Great post, thanks for putting this together!

  • By Jhenifer Pabillano - Buzzer Editor, January 25, 2011 @ 11:08 am

    ;-): Just to build on what Sewing mentions, Metrotown has indeed been long designated by Burnaby city planners as one of their “town centres,” or places where they wanted to build up density & services. So that’s why Metrotown Station got placed there, in the middle of nowhere at the time—it was anticipating the densification!

  • By Jhenifer Pabillano - Buzzer Editor, January 25, 2011 @ 11:08 am

    ;-), mezzanine: Btw, I’ll fix the reference to the monorail and swap it out for HSST!

  • By Eugene T.S. Wong, January 29, 2011 @ 4:09 am

    I am very confident that that photo is near the Telus building. At the time, it was BC Tel, if I recall correctly. I remember being able to ride my bike over the traffic, because of the bridge. Later on, I went back, and I was completely baffled. I couldn’t find the bridge, and I couldn’t figure out what happened, until it dawned on me that they removed the tracks. At the time, I wasn’t used to the idea of removing tracks. Now it seems all too common.

  • By Eugene T.S. Wong, January 29, 2011 @ 4:16 am

    It just dawned on me that the photo above the “Telus building” photo probably was taken somewhere in between Metrotown and Nanaimo. The apartment buildings seem to be consistent with those neighbourhoods.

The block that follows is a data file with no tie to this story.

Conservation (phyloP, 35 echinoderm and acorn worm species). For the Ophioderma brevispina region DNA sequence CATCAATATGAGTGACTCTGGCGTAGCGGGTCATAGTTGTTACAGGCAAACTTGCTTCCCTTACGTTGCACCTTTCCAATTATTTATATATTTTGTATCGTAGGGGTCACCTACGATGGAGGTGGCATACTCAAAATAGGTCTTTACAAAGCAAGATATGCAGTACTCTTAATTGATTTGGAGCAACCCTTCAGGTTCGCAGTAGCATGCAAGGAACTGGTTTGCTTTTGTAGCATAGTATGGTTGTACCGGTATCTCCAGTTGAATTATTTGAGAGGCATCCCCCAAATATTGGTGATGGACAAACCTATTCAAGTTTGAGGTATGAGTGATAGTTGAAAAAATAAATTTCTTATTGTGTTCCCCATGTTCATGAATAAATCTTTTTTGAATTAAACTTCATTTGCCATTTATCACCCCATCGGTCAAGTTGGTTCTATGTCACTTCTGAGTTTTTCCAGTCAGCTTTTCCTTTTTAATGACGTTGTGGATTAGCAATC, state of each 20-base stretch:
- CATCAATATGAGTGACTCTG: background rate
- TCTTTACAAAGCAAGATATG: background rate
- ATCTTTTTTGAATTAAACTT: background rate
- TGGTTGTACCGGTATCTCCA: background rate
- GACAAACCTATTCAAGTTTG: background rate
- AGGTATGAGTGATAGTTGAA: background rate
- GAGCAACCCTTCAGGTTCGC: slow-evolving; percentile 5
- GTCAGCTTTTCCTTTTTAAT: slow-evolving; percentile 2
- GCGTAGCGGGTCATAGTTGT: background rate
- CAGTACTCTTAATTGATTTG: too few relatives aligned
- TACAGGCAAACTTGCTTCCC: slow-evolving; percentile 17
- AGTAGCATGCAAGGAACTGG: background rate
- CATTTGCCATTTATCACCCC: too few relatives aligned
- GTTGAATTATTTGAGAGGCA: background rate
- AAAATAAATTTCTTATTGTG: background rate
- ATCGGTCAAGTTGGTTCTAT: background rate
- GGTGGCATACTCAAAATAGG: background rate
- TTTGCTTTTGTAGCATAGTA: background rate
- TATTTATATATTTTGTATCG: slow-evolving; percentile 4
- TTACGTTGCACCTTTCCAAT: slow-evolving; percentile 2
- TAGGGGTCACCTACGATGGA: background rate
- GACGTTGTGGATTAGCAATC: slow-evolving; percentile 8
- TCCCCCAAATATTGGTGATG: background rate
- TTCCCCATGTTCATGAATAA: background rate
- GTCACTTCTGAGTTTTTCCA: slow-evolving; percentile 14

• By mezzanine2, January 31, 2011 @ 10:53 pm

    After looking at some of the archival photos, one thing that I wish Tranlink would bring back is decorative banners in some of the stations. The Burrard Station is a good example.

  • By Jhenifer Pabillano - Buzzer Editor, February 21, 2011 @ 10:42 am

    Ian S: Well, we finally have an answer! My contact over at SkyTrain says our records show that “Spirit of Williams Lake” was the original name of car 014, but there’s no record of the change to “Spirit of Canada.” But obviously it WAS changed to that during Expo, so we can surmise that it was very likely temporarily changed for Expo, then changed back again afterwards.

  • By Johnny, March 9, 2011 @ 2:34 pm

    for picture at boundary and Vanness, i wonder the railway track running along the skytrain goes to where from new west?

  • By Kinsey, June 1, 2011 @ 7:39 am

    for the last pic I’m pretty sure Metrotown was there or was at least in deep construction. That empty lot by the bus loop would have been mostly Station Square which was built after 86.